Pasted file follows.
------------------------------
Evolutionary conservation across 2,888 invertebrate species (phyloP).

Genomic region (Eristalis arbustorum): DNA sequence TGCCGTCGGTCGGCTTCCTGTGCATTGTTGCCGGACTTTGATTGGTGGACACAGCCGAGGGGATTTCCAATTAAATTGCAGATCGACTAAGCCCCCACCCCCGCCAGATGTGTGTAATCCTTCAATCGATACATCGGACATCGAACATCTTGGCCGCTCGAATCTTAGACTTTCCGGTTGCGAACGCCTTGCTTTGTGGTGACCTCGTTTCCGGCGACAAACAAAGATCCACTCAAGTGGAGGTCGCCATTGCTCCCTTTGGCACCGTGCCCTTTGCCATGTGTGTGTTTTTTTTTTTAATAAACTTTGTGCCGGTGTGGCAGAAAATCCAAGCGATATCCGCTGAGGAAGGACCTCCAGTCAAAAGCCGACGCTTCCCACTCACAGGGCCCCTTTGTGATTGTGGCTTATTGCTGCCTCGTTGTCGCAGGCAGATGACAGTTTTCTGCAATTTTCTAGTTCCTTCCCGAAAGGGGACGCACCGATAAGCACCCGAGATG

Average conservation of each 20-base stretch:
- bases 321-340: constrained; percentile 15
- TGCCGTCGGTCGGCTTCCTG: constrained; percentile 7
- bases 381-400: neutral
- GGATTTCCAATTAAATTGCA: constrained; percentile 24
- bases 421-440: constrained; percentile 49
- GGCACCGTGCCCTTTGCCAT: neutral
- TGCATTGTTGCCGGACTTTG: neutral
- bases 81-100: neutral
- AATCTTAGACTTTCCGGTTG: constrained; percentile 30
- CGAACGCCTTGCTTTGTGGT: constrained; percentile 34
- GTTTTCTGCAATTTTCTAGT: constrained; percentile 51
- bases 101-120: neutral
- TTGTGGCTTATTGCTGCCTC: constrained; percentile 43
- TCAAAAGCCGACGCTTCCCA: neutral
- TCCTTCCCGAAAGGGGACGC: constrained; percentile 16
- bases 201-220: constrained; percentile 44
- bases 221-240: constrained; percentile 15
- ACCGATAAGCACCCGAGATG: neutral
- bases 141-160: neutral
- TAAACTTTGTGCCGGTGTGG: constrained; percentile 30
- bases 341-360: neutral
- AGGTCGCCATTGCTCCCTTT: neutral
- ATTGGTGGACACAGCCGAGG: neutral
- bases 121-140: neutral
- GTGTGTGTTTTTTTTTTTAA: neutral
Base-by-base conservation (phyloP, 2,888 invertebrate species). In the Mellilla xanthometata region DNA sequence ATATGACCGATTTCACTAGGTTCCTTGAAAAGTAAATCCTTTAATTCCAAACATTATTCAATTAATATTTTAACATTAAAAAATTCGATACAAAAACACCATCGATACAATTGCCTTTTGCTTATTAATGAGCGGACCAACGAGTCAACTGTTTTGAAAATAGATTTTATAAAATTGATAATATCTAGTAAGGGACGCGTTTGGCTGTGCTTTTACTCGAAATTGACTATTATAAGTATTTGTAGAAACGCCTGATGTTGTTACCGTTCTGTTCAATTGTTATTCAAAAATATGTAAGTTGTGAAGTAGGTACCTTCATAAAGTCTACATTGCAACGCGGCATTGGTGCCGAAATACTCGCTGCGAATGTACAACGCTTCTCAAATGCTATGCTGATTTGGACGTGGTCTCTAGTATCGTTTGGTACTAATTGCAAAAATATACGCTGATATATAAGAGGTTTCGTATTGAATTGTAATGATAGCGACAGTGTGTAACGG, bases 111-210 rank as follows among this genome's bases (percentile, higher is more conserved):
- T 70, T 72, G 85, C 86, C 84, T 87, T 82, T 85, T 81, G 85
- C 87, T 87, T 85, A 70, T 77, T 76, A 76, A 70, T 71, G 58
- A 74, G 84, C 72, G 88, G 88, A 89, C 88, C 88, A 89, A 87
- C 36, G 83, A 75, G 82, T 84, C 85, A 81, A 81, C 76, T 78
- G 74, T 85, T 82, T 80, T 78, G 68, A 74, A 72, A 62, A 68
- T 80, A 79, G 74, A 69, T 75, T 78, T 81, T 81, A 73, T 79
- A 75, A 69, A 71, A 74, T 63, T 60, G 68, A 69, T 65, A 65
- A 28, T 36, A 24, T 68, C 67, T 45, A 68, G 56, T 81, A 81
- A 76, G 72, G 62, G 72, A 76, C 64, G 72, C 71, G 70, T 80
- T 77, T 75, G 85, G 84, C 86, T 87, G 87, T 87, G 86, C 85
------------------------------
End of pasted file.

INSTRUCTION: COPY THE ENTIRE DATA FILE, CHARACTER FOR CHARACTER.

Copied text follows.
Evolutionary conservation across 2,888 invertebrate species (phyloP).

Genomic region (Eristalis arbustorum): DNA sequence TGCCGTCGGTCGGCTTCCTGTGCATTGTTGCCGGACTTTGATTGGTGGACACAGCCGAGGGGATTTCCAATTAAATTGCAGATCGACTAAGCCCCCACCCCCGCCAGATGTGTGTAATCCTTCAATCGATACATCGGACATCGAACATCTTGGCCGCTCGAATCTTAGACTTTCCGGTTGCGAACGCCTTGCTTTGTGGTGACCTCGTTTCCGGCGACAAACAAAGATCCACTCAAGTGGAGGTCGCCATTGCTCCCTTTGGCACCGTGCCCTTTGCCATGTGTGTGTTTTTTTTTTTAATAAACTTTGTGCCGGTGTGGCAGAAAATCCAAGCGATATCCGCTGAGGAAGGACCTCCAGTCAAAAGCCGACGCTTCCCACTCACAGGGCCCCTTTGTGATTGTGGCTTATTGCTGCCTCGTTGTCGCAGGCAGATGACAGTTTTCTGCAATTTTCTAGTTCCTTCCCGAAAGGGGACGCACCGATAAGCACCCGAGATG

Average conservation of each 20-base stretch:
- bases 321-340: constrained; percentile 15
- TGCCGTCGGTCGGCTTCCTG: constrained; percentile 7
- bases 381-400: neutral
- GGATTTCCAATTAAATTGCA: constrained; percentile 24
- bases 421-440: constrained; percentile 49
- GGCACCGTGCCCTTTGCCAT: neutral
- TGCATTGTTGCCGGACTTTG: neutral
- bases 81-100: neutral
- AATCTTAGACTTTCCGGTTG: constrained; percentile 30
- CGAACGCCTTGCTTTGTGGT: constrained; percentile 34
- GTTTTCTGCAATTTTCTAGT: constrained; percentile 51
- bases 101-120: neutral
- TTGTGGCTTATTGCTGCCTC: constrained; percentile 43
- TCAAAAGCCGACGCTTCCCA: neutral
- TCCTTCCCGAAAGGGGACGC: constrained; percentile 16
- bases 201-220: constrained; percentile 44
- bases 221-240: constrained; percentile 15
- ACCGATAAGCACCCGAGATG: neutral
- bases 141-160: neutral
- TAAACTTTGTGCCGGTGTGG: constrained; percentile 30
- bases 341-360: neutral
- AGGTCGCCATTGCTCCCTTT: neutral
- ATTGGTGGACACAGCCGAGG: neutral
- bases 121-140: neutral
- GTGTGTGTTTTTTTTTTTAA: neutral
Base-by-base conservation (phyloP, 2,888 invertebrate species). In the Mellilla xanthometata region DNA sequence ATATGACCGATTTCACTAGGTTCCTTGAAAAGTAAATCCTTTAATTCCAAACATTATTCAATTAATATTTTAACATTAAAAAATTCGATACAAAAACACCATCGATACAATTGCCTTTTGCTTATTAATGAGCGGACCAACGAGTCAACTGTTTTGAAAATAGATTTTATAAAATTGATAATATCTAGTAAGGGACGCGTTTGGCTGTGCTTTTACTCGAAATTGACTATTATAAGTATTTGTAGAAACGCCTGATGTTGTTACCGTTCTGTTCAATTGTTATTCAAAAATATGTAAGTTGTGAAGTAGGTACCTTCATAAAGTCTACATTGCAACGCGGCATTGGTGCCGAAATACTCGCTGCGAATGTACAACGCTTCTCAAATGCTATGCTGATTTGGACGTGGTCTCTAGTATCGTTTGGTACTAATTGCAAAAATATACGCTGATATATAAGAGGTTTCGTATTGAATTGTAATGATAGCGACAGTGTGTAACGG, bases 111-210 rank as follows among this genome's bases (percentile, higher is more conserved):
- T 70, T 72, G 85, C 86, C 84, T 87, T 82, T 85, T 81, G 85
- C 87, T 87, T 85, A 70, T 77, T 76, A 76, A 70, T 71, G 58
- A 74, G 84, C 72, G 88, G 88, A 89, C 88, C 88, A 89, A 87
- C 36, G 83, A 75, G 82, T 84, C 85, A 81, A 81, C 76, T 78
- G 74, T 85, T 82, T 80, T 78, G 68, A 74, A 72, A 62, A 68
- T 80, A 79, G 74, A 69, T 75, T 78, T 81, T 81, A 73, T 79
- A 75, A 69, A 71, A 74, T 63, T 60, G 68, A 69, T 65, A 65
- A 28, T 36, A 24, T 68, C 67, T 45, A 68, G 56, T 81, A 81
- A 76, G 72, G 62, G 72, A 76, C 64, G 72, C 71, G 70, T 80
- T 77, T 75, G 85, G 84, C 86, T 87, G 87, T 87, G 86, C 85